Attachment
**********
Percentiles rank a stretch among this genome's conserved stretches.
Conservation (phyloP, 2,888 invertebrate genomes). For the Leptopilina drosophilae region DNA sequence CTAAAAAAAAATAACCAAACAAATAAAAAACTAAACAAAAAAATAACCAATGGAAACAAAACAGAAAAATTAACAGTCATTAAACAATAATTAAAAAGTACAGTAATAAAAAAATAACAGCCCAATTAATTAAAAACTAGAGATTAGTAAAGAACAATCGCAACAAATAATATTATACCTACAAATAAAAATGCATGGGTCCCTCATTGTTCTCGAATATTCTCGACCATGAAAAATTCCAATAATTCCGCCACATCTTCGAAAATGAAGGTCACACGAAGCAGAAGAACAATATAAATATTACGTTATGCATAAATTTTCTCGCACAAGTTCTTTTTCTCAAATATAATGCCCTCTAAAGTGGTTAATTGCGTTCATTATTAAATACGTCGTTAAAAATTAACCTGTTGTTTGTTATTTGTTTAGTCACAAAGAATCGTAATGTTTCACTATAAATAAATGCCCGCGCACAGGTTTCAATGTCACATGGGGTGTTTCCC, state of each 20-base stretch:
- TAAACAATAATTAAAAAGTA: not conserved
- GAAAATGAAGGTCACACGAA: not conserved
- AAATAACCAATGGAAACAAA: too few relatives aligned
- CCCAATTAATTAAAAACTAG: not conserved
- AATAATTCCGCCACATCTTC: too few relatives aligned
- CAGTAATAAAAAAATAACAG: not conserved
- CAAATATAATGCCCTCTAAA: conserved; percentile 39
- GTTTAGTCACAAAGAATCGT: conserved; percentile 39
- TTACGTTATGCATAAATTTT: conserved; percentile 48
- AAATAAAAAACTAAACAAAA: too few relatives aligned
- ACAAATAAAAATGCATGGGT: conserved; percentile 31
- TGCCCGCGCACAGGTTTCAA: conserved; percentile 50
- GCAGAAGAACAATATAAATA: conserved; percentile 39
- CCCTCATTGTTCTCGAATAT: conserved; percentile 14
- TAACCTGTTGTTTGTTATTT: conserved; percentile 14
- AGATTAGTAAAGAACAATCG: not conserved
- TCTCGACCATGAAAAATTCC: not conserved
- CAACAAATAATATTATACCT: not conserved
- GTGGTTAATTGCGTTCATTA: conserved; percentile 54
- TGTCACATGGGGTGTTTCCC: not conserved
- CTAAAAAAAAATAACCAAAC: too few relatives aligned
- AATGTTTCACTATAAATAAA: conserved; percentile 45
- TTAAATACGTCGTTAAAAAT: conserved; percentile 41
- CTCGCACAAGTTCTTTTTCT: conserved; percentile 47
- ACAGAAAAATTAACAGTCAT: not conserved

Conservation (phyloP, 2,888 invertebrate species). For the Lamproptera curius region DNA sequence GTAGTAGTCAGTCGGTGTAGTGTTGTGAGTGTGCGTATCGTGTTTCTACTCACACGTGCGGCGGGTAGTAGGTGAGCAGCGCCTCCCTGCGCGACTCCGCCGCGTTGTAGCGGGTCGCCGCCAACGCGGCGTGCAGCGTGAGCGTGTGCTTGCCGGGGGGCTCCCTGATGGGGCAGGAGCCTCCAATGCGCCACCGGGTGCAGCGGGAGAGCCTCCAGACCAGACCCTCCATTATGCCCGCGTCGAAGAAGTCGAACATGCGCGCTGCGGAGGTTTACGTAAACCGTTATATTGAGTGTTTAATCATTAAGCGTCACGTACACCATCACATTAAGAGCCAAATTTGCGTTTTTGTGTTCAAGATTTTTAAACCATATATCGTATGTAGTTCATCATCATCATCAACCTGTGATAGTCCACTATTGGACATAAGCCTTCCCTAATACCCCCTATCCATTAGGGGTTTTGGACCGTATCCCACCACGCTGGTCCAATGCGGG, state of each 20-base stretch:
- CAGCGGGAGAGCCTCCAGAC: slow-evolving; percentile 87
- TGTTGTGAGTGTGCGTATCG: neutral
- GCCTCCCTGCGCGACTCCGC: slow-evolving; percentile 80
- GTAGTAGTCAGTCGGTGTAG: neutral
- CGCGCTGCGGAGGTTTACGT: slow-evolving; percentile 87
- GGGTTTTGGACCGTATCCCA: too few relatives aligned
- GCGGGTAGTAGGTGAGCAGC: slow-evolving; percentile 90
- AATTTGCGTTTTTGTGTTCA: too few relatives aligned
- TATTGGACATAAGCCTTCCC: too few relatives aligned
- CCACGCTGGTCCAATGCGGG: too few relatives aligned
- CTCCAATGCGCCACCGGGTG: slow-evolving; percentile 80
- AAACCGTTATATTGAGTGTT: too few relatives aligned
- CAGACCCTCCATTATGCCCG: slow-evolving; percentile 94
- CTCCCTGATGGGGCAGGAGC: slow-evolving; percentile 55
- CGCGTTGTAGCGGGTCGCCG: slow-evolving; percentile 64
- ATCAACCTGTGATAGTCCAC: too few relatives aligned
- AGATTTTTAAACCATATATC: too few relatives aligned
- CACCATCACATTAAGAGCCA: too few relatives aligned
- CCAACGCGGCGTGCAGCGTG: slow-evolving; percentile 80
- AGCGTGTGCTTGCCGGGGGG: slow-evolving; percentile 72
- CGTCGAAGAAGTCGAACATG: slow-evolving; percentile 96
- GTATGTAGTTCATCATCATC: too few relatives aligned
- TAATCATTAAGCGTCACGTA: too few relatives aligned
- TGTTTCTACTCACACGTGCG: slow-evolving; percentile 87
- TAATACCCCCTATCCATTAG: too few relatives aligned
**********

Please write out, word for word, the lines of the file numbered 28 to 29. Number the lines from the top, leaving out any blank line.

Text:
Conservation (phyloP, 2,888 invertebrate species). For the Lamproptera curius region DNA sequence GTAGTAGTCAGTCGGTGTAGTGTTGTGAGTGTGCGTATCGTGTTTCTACTCACACGTGCGGCGGGTAGTAGGTGAGCAGCGCCTCCCTGCGCGACTCCGCCGCGTTGTAGCGGGTCGCCGCCAACGCGGCGTGCAGCGTGAGCGTGTGCTTGCCGGGGGGCTCCCTGATGGGGCAGGAGCCTCCAATGCGCCACCGGGTGCAGCGGGAGAGCCTCCAGACCAGACCCTCCATTATGCCCGCGTCGAAGAAGTCGAACATGCGCGCTGCGGAGGTTTACGTAAACCGTTATATTGAGTGTTTAATCATTAAGCGTCACGTACACCATCACATTAAGAGCCAAATTTGCGTTTTTGTGTTCAAGATTTTTAAACCATATATCGTATGTAGTTCATCATCATCATCAACCTGTGATAGTCCACTATTGGACATAAGCCTTCCCTAATACCCCCTATCCATTAGGGGTTTTGGACCGTATCCCACCACGCTGGTCCAATGCGGG, state of each 20-base stretch:
- CAGCGGGAGAGCCTCCAGAC: slow-evolving; percentile 87